Don’t just be a person who rides a bike or drives a car. Be a safe and smart road user.
I spend a lot of my time on the road with cyclists, either on a bike myself or supporting them from a vehicle filled with supplies and hence I have a lot of time to consider how all vehicles use the road.
Ultimately, it comes down to a shared understanding of each other’s needs and being adequately informed enough to know how to address those needs. Cyclists on the road can be very vulnerable and if you have ever experienced a close pass by a large vehicle whilst you are riding a bike then you will know how threatening and terrifying such an encounter can be; imagine standing at the very edge of a railway platform as a speeding train passes by, inches from you, and you will be close to the experience.
Close passes are often the result of a driver’s misjudgment, or lack of understanding why a cyclist places themselves in such a position on the road – avoiding pot-holes and debris at the side of the road is one reason, but cyclists who undergo Bikeability training are instructed to ride in a way that makes them more visible to other road users, and often this involves riding further out from the edge of the road.
However, riding this way can often cause frustration for drivers behind, so being able to make judgement calls about your riding and adjust your road position as your ride is a crucial skill that comes from experience and awareness of your surroundings. Many drivers are not confident in passing cyclists in the first place so perhaps more initial training for drivers on how to react when approaching cyclists would be beneficial. Despite this, it can still often not be easy.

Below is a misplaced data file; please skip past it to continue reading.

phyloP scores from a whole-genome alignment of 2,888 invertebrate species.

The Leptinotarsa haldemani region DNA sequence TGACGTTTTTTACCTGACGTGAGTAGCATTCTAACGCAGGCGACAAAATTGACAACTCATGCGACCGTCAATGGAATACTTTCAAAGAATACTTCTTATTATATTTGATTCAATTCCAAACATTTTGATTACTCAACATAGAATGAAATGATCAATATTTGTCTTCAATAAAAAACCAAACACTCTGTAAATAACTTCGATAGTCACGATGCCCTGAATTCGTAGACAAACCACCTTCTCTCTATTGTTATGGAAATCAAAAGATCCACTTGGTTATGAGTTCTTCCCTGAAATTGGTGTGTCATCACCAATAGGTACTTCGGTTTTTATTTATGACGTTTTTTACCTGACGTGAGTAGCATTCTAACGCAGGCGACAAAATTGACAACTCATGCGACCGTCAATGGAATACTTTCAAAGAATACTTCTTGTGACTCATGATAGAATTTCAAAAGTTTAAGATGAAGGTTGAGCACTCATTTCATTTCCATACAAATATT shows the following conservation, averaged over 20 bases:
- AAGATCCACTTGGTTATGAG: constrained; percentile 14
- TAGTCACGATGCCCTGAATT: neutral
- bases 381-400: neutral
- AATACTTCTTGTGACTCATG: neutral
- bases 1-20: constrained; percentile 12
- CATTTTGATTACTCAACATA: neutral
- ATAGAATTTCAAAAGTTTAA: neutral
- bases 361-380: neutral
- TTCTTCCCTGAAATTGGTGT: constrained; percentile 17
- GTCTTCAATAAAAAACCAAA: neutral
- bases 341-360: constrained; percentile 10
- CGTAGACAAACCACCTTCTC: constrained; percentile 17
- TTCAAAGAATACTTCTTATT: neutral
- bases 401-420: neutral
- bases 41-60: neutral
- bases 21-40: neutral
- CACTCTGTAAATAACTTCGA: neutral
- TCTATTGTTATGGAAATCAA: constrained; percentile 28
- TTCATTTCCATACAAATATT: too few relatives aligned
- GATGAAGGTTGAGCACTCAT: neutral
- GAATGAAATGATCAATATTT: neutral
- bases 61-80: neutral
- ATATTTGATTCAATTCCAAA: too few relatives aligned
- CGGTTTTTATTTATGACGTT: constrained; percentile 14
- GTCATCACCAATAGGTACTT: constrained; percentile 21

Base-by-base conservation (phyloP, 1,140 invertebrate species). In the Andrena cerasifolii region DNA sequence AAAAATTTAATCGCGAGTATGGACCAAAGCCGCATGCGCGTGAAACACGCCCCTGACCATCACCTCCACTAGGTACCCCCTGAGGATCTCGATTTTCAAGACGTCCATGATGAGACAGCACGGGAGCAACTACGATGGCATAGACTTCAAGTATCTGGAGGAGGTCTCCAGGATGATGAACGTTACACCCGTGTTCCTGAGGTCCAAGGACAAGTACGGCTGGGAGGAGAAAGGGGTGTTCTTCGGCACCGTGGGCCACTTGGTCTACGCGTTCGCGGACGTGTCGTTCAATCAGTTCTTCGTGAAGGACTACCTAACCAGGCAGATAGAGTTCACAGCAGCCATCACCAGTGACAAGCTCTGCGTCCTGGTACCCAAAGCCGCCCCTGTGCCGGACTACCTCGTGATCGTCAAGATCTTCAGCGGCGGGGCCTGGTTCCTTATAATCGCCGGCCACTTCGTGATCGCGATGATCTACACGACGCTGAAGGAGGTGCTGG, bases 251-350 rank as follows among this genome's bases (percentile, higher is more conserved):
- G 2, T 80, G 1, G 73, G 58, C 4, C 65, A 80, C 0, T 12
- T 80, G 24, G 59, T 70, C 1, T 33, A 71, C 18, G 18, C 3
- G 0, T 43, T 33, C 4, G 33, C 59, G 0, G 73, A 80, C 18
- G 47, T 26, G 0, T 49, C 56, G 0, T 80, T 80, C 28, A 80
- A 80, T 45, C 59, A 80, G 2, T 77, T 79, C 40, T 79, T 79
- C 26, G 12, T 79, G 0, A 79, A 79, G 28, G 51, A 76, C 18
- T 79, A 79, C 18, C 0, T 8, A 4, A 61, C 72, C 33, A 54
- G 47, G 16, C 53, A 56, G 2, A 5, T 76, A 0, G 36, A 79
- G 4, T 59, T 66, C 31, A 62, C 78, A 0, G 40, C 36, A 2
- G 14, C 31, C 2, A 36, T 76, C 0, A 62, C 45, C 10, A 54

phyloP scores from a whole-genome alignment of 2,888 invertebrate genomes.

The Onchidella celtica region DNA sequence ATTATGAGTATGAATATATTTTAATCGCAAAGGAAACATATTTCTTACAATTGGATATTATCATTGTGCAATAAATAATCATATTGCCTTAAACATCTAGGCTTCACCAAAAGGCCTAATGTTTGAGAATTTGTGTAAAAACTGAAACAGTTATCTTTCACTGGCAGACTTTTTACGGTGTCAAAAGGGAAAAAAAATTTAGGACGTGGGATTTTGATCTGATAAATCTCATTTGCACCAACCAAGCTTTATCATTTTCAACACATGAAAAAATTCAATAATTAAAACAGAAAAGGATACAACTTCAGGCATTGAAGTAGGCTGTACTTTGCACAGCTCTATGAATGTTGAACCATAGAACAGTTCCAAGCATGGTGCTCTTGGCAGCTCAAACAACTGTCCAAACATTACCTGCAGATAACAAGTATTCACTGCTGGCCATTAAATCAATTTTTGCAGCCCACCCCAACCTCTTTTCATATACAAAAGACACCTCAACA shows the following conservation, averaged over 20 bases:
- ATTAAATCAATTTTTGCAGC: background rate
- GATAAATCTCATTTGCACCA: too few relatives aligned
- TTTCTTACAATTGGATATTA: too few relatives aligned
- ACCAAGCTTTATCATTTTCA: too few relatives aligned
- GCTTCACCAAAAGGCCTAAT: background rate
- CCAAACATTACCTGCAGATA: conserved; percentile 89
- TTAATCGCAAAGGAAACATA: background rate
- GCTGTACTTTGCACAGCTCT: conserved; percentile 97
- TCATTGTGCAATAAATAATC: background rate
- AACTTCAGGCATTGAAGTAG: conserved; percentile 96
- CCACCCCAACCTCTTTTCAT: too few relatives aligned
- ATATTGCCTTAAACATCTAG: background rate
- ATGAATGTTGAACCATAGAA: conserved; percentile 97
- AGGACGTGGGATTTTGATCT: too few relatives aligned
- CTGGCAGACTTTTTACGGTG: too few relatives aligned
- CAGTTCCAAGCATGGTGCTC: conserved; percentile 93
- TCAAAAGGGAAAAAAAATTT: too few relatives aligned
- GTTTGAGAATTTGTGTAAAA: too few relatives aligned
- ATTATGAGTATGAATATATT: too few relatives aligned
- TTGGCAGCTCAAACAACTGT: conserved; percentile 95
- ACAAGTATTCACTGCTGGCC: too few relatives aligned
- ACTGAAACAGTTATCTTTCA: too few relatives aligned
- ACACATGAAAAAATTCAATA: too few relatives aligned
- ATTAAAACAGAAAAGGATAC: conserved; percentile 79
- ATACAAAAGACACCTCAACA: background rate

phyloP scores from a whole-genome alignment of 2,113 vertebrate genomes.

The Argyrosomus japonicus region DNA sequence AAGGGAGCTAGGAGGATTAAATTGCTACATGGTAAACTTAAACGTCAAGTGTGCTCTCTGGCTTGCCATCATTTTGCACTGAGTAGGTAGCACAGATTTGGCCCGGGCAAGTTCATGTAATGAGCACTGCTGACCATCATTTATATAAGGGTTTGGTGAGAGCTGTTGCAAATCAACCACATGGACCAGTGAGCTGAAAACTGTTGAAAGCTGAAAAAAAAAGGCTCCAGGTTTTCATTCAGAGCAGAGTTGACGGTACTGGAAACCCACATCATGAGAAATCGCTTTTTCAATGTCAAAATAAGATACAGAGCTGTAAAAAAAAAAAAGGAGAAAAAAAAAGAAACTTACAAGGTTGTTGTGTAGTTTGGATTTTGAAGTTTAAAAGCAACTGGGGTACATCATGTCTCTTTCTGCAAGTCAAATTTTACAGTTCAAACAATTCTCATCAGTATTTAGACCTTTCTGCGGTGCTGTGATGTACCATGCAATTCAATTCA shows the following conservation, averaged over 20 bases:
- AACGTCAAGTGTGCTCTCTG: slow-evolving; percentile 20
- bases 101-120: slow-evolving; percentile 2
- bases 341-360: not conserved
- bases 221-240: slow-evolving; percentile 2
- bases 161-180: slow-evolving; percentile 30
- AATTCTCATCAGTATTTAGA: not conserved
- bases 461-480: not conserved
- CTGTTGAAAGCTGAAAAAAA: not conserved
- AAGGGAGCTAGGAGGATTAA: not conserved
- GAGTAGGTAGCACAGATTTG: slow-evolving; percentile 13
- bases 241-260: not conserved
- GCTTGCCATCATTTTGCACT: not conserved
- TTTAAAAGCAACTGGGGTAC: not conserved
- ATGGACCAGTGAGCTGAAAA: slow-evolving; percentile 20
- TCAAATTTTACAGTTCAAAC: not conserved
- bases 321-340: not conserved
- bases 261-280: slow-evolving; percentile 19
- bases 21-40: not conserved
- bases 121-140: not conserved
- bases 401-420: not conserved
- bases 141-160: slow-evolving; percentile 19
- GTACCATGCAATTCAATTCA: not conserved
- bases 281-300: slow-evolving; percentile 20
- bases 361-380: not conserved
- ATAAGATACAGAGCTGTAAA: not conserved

I have regularly driven on narrower roads behind riders who are part of a group I have been supporting. I have waited patiently to get past and when the opportunity arises I have been unable to do so as the rider has been too far over in the road to allow me to pass safely.
When I have spoken to these riders, they were completely unaware that I was even behind them.
On a bicycle I am completely aware that I am a more vulnerable road user and despite the numerous courteous and considerate drivers who I regularly encounter I am always conscious of the driver who is not and may be just around the next corner.
With this in mind I am super-aware of my surroundings and how my own actions will affect other road user’s perceptions of me and reactions to me.
The responsibility for being safe on a bike on the road should not solely rest on the shoulders of a cyclist, but that doesn’t mean we can neglect our well-being.
Although when we are riding on the road we are following the same Highway Code that applies to motorised vehicles, we do have specific sections that apply to cyclists. It is often the case that both drivers and riders are unaware of these responsibilities and this can affect how we travel on the roads and treat each other.
We should all be self-reflective of your riding and driving skills and consider how our actions impact on those around us. As a coach and in a previous role as a work-place trainer I have always told people to question their practice – the moment we stop questioning what we do is the moment we get it wrong and for me, as a cyclist and a driver, the consequences of getting it wrong don’t bear thinking about. Let’s look after each other out there.
Join the Blazing Saddles Strava Club at: www.strava.com/clubs/BlazingSaddlesWeekendCourier
Find out more:
Visit Cycling Scotland to find out more about their range of training courses:https://www.cycling.scot/our-programmes/training
Cycling Scotland have a range of training courses designed to improve our skills both as drivers and as riders including specific driver training for fleet vehicles, learner drivers and LGV and PCV drivers.